Putting that fact aside is difficult but possible, although it doesn’t for me improve the film very much. The 2011 The Thing is a typical example for me of any classic horror movie ‘rebooted’ in the last ten years. The thought process seems to have been “how can we up the ante on Carepenter?” and the various solutions seem to have been arrived at along the lines of bigger, faster, bloodier, rather than really focusing on what made the ’82 version work. Let’s have more people in the base so we can have more gross effects shots! Let’s use CGI to increase the scale of the threat! Let’s include lots of Americans so that nobody gets alienated by the focus on Norwegians! In 1982 Carpenter captured the tension of a small group of people, thrown together by work and forced to spend all their time together and who, already strung out by their forced proximity are given an explicit reason to suspect each other of dark, treasonous intent. The 2011 version lacks this tension somewhat, a loose attempt being made at an international divide between the Americans and the Norwegians but there are so damn many of them there’s no opportunity for it to ever feel really personal and it becomes clear early on that most of the characters are pretty much cannon fodder, destined to be mutilated by a computer generated special effect.
Sure, the fan boy elements you would expect are present. They set up the destruction of the Norwegian base and the last moments of the team in order to match the details established by Carpenter (a task that requires no particular skill), the final shots of the film connecting it directly to the Carpenter one with the hunt for the thing/dog that leads trouble to Kurt Russell’s door. To be honest I think this is part of the problem. Like a lot of cover songs, the film has been made by someone who clearly loves the Carpenter version and clearly wishes he had been involved in making it. As a consequence it often feels like more of a remake than a prequel. I can’t help but wonder if this similarity to the source material is what has driven the overblown creature effects, after all this is pretty much the only area in which the film can really mark out any difference from the eighties version. Somewhere along the line Heijningen has made the fatal error of confusing bigger with scarier and the elaborately grand creature design, whilst being an example of actually quite respectable CGI, feels a little spiritually bereft. I have trouble with a film that has an I.T. department with almost as many names in the credits as the mechanical effects team.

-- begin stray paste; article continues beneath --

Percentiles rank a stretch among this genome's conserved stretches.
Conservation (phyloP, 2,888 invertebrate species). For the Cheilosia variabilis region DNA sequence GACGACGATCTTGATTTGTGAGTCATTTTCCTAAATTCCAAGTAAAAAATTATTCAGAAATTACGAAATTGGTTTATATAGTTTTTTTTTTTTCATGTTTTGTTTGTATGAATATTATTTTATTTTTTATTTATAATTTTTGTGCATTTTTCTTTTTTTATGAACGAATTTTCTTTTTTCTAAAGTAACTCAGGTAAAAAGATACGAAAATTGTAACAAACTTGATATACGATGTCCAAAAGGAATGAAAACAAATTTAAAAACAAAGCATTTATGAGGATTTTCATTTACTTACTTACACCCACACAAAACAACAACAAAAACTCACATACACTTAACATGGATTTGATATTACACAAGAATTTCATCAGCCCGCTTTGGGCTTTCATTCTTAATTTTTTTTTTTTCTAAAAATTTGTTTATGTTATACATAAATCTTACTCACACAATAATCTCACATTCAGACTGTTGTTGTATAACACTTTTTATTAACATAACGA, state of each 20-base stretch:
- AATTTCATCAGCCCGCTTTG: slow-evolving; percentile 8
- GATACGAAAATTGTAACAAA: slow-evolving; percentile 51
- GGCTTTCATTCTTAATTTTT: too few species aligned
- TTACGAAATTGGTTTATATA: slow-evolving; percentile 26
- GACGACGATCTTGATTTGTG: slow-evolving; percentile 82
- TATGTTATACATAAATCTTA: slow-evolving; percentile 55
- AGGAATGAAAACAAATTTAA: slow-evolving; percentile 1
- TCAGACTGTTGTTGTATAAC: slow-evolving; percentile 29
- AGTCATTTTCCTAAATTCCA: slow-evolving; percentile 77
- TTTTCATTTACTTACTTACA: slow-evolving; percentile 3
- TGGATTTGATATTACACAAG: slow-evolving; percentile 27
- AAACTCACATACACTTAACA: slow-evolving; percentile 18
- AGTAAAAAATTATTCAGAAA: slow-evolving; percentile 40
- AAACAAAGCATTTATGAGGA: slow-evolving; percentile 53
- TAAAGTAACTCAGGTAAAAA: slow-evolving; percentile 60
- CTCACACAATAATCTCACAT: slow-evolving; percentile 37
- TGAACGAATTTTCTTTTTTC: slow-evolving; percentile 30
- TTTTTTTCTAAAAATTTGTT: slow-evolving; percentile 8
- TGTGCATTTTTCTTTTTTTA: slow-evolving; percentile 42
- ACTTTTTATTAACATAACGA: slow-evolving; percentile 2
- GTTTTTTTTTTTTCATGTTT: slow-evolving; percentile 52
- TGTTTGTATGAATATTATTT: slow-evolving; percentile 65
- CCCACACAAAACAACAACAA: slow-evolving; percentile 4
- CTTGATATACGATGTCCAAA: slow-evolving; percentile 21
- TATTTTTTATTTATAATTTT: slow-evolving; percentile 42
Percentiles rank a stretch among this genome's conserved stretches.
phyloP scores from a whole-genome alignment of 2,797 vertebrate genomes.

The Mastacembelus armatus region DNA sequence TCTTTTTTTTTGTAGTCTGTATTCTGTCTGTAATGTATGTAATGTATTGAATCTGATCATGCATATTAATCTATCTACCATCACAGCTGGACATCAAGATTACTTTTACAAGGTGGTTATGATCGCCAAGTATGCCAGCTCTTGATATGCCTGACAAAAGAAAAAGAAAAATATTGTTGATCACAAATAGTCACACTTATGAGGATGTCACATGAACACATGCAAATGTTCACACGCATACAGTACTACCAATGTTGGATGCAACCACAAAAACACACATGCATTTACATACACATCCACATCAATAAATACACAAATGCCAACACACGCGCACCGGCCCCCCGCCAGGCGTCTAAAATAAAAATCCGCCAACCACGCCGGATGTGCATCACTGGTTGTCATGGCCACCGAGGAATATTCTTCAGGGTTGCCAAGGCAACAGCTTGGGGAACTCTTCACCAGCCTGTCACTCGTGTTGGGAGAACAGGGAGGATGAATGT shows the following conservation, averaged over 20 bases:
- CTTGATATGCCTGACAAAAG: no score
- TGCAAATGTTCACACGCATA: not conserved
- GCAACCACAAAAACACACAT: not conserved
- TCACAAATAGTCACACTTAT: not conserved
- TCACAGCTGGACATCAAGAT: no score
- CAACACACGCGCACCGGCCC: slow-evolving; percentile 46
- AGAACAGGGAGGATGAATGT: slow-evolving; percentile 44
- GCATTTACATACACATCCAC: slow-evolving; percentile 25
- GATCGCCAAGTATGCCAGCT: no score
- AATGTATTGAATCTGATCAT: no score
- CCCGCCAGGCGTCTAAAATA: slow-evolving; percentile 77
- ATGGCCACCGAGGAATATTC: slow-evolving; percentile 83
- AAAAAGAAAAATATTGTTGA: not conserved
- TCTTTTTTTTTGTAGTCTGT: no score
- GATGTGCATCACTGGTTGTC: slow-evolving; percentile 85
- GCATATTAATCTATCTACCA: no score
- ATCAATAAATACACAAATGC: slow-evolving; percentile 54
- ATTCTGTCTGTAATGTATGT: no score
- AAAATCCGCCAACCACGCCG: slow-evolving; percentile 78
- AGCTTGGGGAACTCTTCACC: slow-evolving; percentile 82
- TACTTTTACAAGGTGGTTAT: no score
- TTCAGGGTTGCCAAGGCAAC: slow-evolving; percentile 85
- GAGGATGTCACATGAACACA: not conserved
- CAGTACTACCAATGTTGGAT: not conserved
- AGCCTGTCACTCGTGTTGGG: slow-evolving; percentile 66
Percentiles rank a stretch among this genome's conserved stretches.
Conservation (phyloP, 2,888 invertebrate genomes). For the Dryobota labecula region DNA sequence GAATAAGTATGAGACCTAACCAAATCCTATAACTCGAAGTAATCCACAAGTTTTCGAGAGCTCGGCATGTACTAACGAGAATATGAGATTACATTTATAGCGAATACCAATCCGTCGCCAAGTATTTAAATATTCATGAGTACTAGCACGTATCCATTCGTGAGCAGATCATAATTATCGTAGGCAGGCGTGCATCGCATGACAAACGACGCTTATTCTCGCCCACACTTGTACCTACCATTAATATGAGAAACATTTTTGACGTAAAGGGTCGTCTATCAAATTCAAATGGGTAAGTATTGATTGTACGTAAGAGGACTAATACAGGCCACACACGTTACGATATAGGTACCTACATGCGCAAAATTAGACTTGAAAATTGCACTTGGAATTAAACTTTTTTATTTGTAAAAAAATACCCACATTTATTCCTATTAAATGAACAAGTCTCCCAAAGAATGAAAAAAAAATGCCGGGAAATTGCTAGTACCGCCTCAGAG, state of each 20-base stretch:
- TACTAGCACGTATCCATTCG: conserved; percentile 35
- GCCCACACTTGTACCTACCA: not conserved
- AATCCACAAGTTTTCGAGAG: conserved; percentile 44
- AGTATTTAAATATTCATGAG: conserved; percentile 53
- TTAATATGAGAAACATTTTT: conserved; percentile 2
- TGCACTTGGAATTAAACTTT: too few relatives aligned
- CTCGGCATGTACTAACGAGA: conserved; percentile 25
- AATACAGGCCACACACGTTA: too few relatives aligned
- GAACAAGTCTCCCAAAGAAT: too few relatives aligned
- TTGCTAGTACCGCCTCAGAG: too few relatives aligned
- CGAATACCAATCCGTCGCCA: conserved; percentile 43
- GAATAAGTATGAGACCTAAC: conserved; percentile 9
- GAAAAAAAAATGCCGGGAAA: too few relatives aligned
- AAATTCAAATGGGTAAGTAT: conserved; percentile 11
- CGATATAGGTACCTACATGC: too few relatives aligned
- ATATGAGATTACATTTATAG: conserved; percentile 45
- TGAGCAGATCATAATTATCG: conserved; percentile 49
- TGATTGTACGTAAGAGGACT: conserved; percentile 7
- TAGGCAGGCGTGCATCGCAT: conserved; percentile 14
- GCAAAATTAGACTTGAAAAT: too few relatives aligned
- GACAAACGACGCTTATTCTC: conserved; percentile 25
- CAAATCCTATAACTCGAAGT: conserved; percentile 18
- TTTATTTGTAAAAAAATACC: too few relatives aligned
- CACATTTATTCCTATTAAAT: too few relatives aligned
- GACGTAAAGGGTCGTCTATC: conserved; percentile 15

While Heijningen and chums no doubt had fun paying homage to a film they clearly loved, there is nothing here that really needed to be said. The story had already been told and it’s difficult to shake off the odd remake elements (like Joel Edgerton’s Kurt Russell impersonation or the ubiquitous flamethrowers). I suppose it’s enjoyable enough on a superficial level and some of the sfx moments are satisfying but really, honestly I think the question has to be asked – what was the point?